Thomas More Society attorneys have demanded that the Lake County Fair reverse its rejection of booth applications from Lake County Right to Life and “Peter’s Net,” an initiative promoting Lake County Catholic churches.
The Society claims that the Fair’s rejection of the groups is based on their respective religious messages, including the promotion of the Catholic Church and Church teaching by Peter’s Net and the religiously motivated pro-life message and use of a prenatal development display including life size fetal models used by Lake County Right to Life in its Fair booth for the last 37 years.
“The actions of the Lake County Fair Association violate the Illinois Human Rights Act, Title II of the federal Civil Rights Act, and the Fair’s own stated policy of nondiscrimation,” said attorney Peter Breen, Executive Director and Legal Counsel for the Thomas More Society, who is representing both groups. “Instead of following its policy, the Fair Association is headed down a path of censorship and anti-religious bias that’s both illegal and a black mark on the proud heritage of the Lake County Fair.”
According to Lake County Right to Life volunteers Bonnie Quirke and Rosemary Simon, who have worked the booth for many years, no fairgoer has ever raised a complaint or concern over the fetal models’ appropriateness. To the contrary, many fairgoers have thanked Lake County Right to Life for displaying the models, and several people even noted that viewing the displays enabled them to better understand and appreciate their pregnancies. These models are frequently used throughout the country at fairs, in churches, and schools, and are used by health presenters as well as pro-life groups.
Kathleen Van Dien of the Lake County Fair Association told Lake County Right to Life’s Quirke that the fair would consider allowing the group to have a booth if it agreed to discontinue its 37-year-long display of fetal models. When questioned as to the reason for censorship of such a long-time exhibit feature, Van Dien stated that there had been “some complaints” though she was unwilling or unable to elaborate on the specific nature or give any detail. When asked by Quirke to provide written board verification of this board decision, Van Dien refused.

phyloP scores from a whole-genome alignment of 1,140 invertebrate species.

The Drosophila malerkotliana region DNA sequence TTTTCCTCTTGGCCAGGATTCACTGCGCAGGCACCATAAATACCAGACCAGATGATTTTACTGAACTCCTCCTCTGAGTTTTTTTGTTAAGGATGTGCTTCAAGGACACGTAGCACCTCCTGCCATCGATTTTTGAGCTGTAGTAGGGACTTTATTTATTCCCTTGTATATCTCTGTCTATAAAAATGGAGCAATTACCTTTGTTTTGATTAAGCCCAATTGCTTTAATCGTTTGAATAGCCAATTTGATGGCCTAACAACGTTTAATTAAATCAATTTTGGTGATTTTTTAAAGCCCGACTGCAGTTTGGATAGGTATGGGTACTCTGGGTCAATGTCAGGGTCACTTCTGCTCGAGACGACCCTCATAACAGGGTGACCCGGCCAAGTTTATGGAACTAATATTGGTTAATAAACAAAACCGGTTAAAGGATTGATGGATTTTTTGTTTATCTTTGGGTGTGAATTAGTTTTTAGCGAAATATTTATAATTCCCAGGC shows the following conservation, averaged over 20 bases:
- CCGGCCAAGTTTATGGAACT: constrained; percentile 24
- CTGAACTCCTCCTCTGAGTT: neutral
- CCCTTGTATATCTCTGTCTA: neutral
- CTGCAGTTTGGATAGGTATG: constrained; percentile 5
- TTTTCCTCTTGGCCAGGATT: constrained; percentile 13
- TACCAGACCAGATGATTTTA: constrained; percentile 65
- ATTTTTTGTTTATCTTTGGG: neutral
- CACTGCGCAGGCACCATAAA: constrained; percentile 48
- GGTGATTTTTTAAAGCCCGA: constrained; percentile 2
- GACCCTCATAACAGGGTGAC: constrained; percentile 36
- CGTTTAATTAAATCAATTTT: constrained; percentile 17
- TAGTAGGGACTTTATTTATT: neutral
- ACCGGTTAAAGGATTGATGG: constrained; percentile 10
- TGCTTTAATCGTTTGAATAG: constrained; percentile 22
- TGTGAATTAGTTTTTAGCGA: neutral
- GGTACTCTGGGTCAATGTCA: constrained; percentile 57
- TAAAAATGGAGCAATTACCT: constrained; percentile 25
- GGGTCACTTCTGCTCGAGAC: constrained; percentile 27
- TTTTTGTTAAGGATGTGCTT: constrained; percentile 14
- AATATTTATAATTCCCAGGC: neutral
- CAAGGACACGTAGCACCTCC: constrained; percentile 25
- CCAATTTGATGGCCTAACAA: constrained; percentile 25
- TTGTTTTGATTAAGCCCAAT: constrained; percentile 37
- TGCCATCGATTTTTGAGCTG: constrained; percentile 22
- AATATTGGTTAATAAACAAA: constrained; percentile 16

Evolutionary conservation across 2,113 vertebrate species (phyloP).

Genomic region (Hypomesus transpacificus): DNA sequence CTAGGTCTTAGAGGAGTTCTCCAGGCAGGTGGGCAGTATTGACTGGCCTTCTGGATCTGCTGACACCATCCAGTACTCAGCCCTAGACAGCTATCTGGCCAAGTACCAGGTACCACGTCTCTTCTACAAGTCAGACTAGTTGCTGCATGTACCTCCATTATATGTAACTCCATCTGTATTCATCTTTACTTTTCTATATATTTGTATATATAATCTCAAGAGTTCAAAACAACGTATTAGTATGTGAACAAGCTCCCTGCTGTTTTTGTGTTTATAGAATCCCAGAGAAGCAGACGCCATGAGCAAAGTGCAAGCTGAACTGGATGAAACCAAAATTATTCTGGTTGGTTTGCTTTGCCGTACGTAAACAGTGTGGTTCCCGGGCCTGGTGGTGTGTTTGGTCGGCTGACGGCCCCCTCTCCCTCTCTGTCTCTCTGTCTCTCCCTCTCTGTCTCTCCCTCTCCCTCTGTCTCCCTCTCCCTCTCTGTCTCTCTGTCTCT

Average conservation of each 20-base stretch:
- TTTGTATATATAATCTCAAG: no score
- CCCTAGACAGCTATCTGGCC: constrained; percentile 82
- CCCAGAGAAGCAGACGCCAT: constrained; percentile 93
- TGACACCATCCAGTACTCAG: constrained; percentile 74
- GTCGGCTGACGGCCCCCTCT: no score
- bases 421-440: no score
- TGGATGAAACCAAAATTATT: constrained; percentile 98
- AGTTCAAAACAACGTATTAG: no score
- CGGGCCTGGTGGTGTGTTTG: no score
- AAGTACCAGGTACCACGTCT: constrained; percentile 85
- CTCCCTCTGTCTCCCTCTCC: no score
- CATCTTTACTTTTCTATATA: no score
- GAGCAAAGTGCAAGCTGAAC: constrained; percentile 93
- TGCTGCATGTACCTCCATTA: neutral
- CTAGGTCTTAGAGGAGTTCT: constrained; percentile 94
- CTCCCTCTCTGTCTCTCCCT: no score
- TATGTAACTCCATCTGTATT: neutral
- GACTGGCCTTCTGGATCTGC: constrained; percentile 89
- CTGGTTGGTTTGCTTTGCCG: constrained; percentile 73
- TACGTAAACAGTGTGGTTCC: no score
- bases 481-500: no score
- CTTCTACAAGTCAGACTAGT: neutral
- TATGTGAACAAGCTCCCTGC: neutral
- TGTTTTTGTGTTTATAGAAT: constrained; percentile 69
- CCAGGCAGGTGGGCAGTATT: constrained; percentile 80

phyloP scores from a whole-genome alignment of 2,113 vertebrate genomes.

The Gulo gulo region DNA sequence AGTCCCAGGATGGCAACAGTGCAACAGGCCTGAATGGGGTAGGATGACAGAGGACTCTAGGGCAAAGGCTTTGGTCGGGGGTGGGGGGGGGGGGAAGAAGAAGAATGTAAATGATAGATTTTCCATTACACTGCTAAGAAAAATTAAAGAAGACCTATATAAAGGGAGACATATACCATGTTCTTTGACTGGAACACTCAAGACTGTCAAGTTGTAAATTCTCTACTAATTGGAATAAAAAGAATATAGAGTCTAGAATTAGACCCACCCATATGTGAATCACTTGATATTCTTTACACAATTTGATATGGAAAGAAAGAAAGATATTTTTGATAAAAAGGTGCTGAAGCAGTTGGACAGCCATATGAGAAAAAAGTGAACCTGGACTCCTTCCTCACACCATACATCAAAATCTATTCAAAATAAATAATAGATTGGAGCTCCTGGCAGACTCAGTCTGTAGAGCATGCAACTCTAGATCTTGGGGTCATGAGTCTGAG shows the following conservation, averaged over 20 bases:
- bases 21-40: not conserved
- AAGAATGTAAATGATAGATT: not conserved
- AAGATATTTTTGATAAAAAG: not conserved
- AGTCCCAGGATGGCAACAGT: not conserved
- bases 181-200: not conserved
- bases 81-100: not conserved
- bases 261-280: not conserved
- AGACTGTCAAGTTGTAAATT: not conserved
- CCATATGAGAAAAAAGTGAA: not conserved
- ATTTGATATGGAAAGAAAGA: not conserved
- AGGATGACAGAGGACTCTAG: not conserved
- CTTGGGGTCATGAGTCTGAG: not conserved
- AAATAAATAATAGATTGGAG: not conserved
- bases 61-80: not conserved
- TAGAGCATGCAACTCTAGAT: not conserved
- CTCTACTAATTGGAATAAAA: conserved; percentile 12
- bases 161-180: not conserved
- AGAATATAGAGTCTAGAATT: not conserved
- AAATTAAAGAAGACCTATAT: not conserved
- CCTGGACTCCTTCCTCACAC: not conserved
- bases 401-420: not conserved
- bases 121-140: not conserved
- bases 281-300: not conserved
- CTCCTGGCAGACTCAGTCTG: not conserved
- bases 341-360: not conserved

In a similar move, Van Dien told Ms. Paula Emmerth, Peter’s Net’s founder, that permission for the group to return as 2012 exhibitors was denied. When asked to explain the denial, Van Dien responded that the vetting jury, and she, personally felt that the organizational message conveyed by Peter’s Net went beyond what was authentically Catholic. She also alleged “complaints” about the Peter’s Net booth, but as with the Lake County Right to Life, she would not provide details. Van Dien affirmed Emmerth’s charge of censorship, stating she was doing so to “protect the public from your message” and that the Lake County Fair was “neither the time nor the place for this topic.”
Letters sent today by Society attorneys to the Lake County Fair Association detailed the discriminatory and illegal nature of both Van Dien’s actions and the denial of these exhibitors in good standing from participating in the Lake County Fair.